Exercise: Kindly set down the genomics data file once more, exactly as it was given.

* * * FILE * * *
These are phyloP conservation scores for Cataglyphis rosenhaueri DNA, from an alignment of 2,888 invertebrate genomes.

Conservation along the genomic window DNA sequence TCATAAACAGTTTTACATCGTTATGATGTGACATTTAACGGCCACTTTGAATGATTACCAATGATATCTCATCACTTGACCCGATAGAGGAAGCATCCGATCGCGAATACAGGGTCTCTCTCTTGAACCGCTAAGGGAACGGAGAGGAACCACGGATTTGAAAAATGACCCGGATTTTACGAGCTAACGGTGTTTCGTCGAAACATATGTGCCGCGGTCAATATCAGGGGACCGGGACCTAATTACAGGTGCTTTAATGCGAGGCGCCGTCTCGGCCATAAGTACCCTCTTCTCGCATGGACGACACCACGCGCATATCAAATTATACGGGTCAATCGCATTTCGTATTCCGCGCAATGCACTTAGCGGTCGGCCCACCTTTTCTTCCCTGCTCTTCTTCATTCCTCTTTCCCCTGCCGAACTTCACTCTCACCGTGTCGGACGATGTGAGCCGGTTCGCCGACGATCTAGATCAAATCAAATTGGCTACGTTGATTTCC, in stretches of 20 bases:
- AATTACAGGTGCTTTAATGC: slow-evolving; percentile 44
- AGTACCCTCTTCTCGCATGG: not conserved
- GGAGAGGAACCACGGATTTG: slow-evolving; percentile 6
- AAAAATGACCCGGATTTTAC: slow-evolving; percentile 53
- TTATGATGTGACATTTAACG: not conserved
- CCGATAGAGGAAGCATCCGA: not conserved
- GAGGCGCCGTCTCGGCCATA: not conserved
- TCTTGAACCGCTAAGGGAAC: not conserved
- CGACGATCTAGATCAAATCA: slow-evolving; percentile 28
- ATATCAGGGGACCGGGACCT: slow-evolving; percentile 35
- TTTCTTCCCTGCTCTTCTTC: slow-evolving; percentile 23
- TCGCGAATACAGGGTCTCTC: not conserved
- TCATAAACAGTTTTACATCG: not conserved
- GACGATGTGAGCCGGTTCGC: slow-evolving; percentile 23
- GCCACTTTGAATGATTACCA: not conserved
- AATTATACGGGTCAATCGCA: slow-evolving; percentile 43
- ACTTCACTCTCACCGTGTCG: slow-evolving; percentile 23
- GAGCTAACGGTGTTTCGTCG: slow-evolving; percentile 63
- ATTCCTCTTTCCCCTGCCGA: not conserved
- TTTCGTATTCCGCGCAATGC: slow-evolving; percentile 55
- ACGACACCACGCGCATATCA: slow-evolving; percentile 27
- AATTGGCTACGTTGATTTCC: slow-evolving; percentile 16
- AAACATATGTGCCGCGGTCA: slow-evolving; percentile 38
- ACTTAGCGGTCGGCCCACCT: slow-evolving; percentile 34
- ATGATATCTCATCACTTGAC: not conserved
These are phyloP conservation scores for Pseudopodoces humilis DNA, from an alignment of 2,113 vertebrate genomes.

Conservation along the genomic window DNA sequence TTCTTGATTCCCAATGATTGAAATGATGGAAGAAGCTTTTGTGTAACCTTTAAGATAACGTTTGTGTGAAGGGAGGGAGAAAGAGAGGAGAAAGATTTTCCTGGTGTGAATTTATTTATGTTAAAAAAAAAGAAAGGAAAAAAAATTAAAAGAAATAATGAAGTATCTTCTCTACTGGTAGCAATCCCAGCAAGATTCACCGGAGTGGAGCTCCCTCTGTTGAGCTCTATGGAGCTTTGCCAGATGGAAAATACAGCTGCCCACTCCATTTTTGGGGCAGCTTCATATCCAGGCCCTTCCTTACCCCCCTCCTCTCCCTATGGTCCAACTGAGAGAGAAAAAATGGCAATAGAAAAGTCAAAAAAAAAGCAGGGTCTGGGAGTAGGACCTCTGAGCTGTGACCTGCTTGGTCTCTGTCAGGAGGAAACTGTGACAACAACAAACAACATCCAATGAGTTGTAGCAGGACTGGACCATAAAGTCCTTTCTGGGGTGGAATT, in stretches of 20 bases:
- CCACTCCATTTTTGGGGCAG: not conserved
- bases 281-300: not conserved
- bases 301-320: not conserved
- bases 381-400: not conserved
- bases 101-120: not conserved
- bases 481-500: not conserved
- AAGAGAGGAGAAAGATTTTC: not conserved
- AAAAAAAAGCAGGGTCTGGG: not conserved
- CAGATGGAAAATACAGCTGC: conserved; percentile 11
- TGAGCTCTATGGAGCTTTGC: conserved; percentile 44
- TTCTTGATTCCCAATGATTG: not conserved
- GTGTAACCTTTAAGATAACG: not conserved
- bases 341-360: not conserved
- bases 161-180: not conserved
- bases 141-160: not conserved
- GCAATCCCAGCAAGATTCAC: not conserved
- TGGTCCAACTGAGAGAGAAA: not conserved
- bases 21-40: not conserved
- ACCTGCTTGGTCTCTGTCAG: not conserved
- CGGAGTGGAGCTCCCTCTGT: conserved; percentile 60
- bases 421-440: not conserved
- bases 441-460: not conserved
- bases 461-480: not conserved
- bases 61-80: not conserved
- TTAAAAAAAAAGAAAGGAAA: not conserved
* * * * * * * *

These are phyloP conservation scores for Cataglyphis rosenhaueri DNA, from an alignment of 2,888 invertebrate genomes.

Conservation along the genomic window DNA sequence TCATAAACAGTTTTACATCGTTATGATGTGACATTTAACGGCCACTTTGAATGATTACCAATGATATCTCATCACTTGACCCGATAGAGGAAGCATCCGATCGCGAATACAGGGTCTCTCTCTTGAACCGCTAAGGGAACGGAGAGGAACCACGGATTTGAAAAATGACCCGGATTTTACGAGCTAACGGTGTTTCGTCGAAACATATGTGCCGCGGTCAATATCAGGGGACCGGGACCTAATTACAGGTGCTTTAATGCGAGGCGCCGTCTCGGCCATAAGTACCCTCTTCTCGCATGGACGACACCACGCGCATATCAAATTATACGGGTCAATCGCATTTCGTATTCCGCGCAATGCACTTAGCGGTCGGCCCACCTTTTCTTCCCTGCTCTTCTTCATTCCTCTTTCCCCTGCCGAACTTCACTCTCACCGTGTCGGACGATGTGAGCCGGTTCGCCGACGATCTAGATCAAATCAAATTGGCTACGTTGATTTCC, in stretches of 20 bases:
- AATTACAGGTGCTTTAATGC: slow-evolving; percentile 44
- AGTACCCTCTTCTCGCATGG: not conserved
- GGAGAGGAACCACGGATTTG: slow-evolving; percentile 6
- AAAAATGACCCGGATTTTAC: slow-evolving; percentile 53
- TTATGATGTGACATTTAACG: not conserved
- CCGATAGAGGAAGCATCCGA: not conserved
- GAGGCGCCGTCTCGGCCATA: not conserved
- TCTTGAACCGCTAAGGGAAC: not conserved
- CGACGATCTAGATCAAATCA: slow-evolving; percentile 28
- ATATCAGGGGACCGGGACCT: slow-evolving; percentile 35
- TTTCTTCCCTGCTCTTCTTC: slow-evolving; percentile 23
- TCGCGAATACAGGGTCTCTC: not conserved
- TCATAAACAGTTTTACATCG: not conserved
- GACGATGTGAGCCGGTTCGC: slow-evolving; percentile 23
- GCCACTTTGAATGATTACCA: not conserved
- AATTATACGGGTCAATCGCA: slow-evolving; percentile 43
- ACTTCACTCTCACCGTGTCG: slow-evolving; percentile 23
- GAGCTAACGGTGTTTCGTCG: slow-evolving; percentile 63
- ATTCCTCTTTCCCCTGCCGA: not conserved
- TTTCGTATTCCGCGCAATGC: slow-evolving; percentile 55
- ACGACACCACGCGCATATCA: slow-evolving; percentile 27
- AATTGGCTACGTTGATTTCC: slow-evolving; percentile 16
- AAACATATGTGCCGCGGTCA: slow-evolving; percentile 38
- ACTTAGCGGTCGGCCCACCT: slow-evolving; percentile 34
- ATGATATCTCATCACTTGAC: not conserved
These are phyloP conservation scores for Pseudopodoces humilis DNA, from an alignment of 2,113 vertebrate genomes.

Conservation along the genomic window DNA sequence TTCTTGATTCCCAATGATTGAAATGATGGAAGAAGCTTTTGTGTAACCTTTAAGATAACGTTTGTGTGAAGGGAGGGAGAAAGAGAGGAGAAAGATTTTCCTGGTGTGAATTTATTTATGTTAAAAAAAAAGAAAGGAAAAAAAATTAAAAGAAATAATGAAGTATCTTCTCTACTGGTAGCAATCCCAGCAAGATTCACCGGAGTGGAGCTCCCTCTGTTGAGCTCTATGGAGCTTTGCCAGATGGAAAATACAGCTGCCCACTCCATTTTTGGGGCAGCTTCATATCCAGGCCCTTCCTTACCCCCCTCCTCTCCCTATGGTCCAACTGAGAGAGAAAAAATGGCAATAGAAAAGTCAAAAAAAAAGCAGGGTCTGGGAGTAGGACCTCTGAGCTGTGACCTGCTTGGTCTCTGTCAGGAGGAAACTGTGACAACAACAAACAACATCCAATGAGTTGTAGCAGGACTGGACCATAAAGTCCTTTCTGGGGTGGAATT, in stretches of 20 bases:
- CCACTCCATTTTTGGGGCAG: not conserved
- bases 281-300: not conserved
- bases 301-320: not conserved
- bases 381-400: not conserved
- bases 101-120: not conserved
- bases 481-500: not conserved
- AAGAGAGGAGAAAGATTTTC: not conserved
- AAAAAAAAGCAGGGTCTGGG: not conserved
- CAGATGGAAAATACAGCTGC: conserved; percentile 11
- TGAGCTCTATGGAGCTTTGC: conserved; percentile 44
- TTCTTGATTCCCAATGATTG: not conserved
- GTGTAACCTTTAAGATAACG: not conserved
- bases 341-360: not conserved
- bases 161-180: not conserved
- bases 141-160: not conserved
- GCAATCCCAGCAAGATTCAC: not conserved
- TGGTCCAACTGAGAGAGAAA: not conserved
- bases 21-40: not conserved
- ACCTGCTTGGTCTCTGTCAG: not conserved
- CGGAGTGGAGCTCCCTCTGT: conserved; percentile 60
- bases 421-440: not conserved
- bases 441-460: not conserved
- bases 461-480: not conserved
- bases 61-80: not conserved
- TTAAAAAAAAAGAAAGGAAA: not conserved